Five Surprising Facts About Starvation That Could Change The International Agenda
World Food Nutrition
While public attention gravitates towards conflict and natural disaster, many people in countries less affected by such events struggle with some of the same nutrition problems as those in crisis. In a "Viewpoint" published in The Lancet, Rainer Gross, PhD, UNICEF's chief of nutrition, and Patrick Webb, PhD, dean for academic affairs at the Friedman School of Nutrition Science and Policy at Tufts University, discuss five facts about world hunger, children and wasting, a condition that represents severe malnutrition.
Wasting is defined by a low weight-to-height ratio; it is visible in the form of skeletally thin children usually found in the middle of a famine. The authors note that a public health disaster is generally declared if more than 15% of the children in a country suffer from wasting. Gross and Webb analyzed countries with the highest child mortality rates and child wasting rates. Based on their assessment of the data, the authors present five surprising facts about severe children malnutrition and argue that such conditions must be resolved in non-emergency settings to prevent future public health crises.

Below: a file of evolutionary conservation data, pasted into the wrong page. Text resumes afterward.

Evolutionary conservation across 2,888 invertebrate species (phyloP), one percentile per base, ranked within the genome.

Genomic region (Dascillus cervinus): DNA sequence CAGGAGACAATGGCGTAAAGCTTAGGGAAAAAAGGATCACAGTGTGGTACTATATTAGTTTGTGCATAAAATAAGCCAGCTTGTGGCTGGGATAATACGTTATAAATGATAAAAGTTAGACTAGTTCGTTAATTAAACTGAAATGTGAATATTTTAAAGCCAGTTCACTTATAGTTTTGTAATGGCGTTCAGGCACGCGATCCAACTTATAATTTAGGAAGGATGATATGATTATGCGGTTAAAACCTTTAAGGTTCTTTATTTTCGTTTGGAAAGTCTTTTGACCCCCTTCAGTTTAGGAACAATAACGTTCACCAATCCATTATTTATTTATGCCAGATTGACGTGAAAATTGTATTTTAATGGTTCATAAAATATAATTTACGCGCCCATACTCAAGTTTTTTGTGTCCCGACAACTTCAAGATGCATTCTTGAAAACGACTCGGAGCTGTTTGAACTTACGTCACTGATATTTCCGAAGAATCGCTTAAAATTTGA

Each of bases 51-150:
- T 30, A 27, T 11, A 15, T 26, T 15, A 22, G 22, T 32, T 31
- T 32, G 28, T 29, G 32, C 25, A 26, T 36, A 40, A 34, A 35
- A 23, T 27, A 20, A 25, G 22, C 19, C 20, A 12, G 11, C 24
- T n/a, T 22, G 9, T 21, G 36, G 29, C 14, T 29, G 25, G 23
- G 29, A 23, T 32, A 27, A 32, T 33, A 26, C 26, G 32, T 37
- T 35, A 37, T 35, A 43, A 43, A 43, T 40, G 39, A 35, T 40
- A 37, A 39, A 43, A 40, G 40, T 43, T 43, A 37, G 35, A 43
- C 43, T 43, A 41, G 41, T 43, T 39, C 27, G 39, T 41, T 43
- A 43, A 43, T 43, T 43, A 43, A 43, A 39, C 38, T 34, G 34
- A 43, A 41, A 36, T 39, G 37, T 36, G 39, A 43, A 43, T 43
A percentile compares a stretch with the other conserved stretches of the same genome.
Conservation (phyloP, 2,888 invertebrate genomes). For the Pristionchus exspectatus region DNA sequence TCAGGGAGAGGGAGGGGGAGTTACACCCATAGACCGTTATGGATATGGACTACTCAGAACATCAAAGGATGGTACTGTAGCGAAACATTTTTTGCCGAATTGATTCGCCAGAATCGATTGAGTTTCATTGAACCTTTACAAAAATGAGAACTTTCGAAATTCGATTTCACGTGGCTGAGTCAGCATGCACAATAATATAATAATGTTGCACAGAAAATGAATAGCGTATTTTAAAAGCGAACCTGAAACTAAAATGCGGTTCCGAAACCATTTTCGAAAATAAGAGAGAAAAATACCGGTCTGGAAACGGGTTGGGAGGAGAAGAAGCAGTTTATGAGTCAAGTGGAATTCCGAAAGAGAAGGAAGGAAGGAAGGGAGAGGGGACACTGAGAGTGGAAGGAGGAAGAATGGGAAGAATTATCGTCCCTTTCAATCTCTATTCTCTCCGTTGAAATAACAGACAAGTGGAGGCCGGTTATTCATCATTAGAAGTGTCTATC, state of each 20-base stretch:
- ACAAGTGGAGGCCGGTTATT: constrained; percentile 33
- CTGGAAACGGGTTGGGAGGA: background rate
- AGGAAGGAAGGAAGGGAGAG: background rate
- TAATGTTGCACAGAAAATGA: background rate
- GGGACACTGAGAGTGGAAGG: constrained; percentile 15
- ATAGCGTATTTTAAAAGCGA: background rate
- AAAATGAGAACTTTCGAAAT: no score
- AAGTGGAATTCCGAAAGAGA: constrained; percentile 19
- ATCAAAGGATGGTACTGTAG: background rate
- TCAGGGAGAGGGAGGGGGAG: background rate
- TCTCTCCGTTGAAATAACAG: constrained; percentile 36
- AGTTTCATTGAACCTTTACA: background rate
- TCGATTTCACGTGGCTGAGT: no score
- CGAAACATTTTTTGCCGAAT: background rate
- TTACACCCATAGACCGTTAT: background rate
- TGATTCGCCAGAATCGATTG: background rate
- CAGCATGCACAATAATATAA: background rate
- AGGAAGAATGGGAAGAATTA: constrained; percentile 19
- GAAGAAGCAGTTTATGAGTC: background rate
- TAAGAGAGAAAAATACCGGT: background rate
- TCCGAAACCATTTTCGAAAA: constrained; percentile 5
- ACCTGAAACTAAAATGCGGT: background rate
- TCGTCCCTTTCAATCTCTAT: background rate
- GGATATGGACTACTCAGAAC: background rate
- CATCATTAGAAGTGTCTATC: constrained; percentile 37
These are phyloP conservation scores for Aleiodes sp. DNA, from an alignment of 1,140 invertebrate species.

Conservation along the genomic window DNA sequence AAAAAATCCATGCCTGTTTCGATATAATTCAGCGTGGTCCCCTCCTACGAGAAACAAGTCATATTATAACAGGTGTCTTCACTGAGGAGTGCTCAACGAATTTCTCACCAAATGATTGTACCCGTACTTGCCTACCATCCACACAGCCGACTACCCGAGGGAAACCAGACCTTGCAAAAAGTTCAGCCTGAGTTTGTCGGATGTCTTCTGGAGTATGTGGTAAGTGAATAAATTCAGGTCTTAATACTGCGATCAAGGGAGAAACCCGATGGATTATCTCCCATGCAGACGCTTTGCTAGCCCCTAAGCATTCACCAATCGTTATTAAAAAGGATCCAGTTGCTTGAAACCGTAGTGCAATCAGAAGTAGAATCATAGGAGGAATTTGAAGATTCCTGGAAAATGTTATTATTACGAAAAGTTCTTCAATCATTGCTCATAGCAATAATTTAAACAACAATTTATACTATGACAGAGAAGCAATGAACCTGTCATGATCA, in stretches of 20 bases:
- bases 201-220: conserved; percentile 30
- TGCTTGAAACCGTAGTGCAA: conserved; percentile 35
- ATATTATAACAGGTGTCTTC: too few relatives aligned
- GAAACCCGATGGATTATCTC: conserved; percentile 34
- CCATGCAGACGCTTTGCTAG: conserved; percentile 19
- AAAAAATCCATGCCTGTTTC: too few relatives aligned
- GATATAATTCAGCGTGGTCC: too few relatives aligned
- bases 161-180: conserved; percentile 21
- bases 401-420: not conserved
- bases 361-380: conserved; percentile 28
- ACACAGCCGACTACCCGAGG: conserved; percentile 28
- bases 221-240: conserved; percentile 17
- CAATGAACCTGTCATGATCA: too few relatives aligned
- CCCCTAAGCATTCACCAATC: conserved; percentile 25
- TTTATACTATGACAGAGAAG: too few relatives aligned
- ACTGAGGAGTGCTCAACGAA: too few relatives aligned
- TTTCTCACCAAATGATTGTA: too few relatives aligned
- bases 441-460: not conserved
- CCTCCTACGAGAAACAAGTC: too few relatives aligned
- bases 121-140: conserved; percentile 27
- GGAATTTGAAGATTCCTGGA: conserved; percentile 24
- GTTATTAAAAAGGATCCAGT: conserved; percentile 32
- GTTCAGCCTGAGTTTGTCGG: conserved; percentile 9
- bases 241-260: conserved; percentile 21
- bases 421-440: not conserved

First, contrary to popular belief, Africa does not have the most children suffering from wasting. "Although in the past 10 years, every subregion of Africa saw a rise in both the number of wasted children under the age of five and in the overall rate of wasting, about 78% of the world's 5.5 million wasted children live in India, Pakistan, and Bangladesh; nearly two thirds of those in India alone," says Webb.
Secondly, the absence of conflict, such as political instability, does not prevent or resolve wasting in children. When the authors compared countries without recent conflict to countries that have recently emerged from periods of conflict or remain continually unstable, they found that, "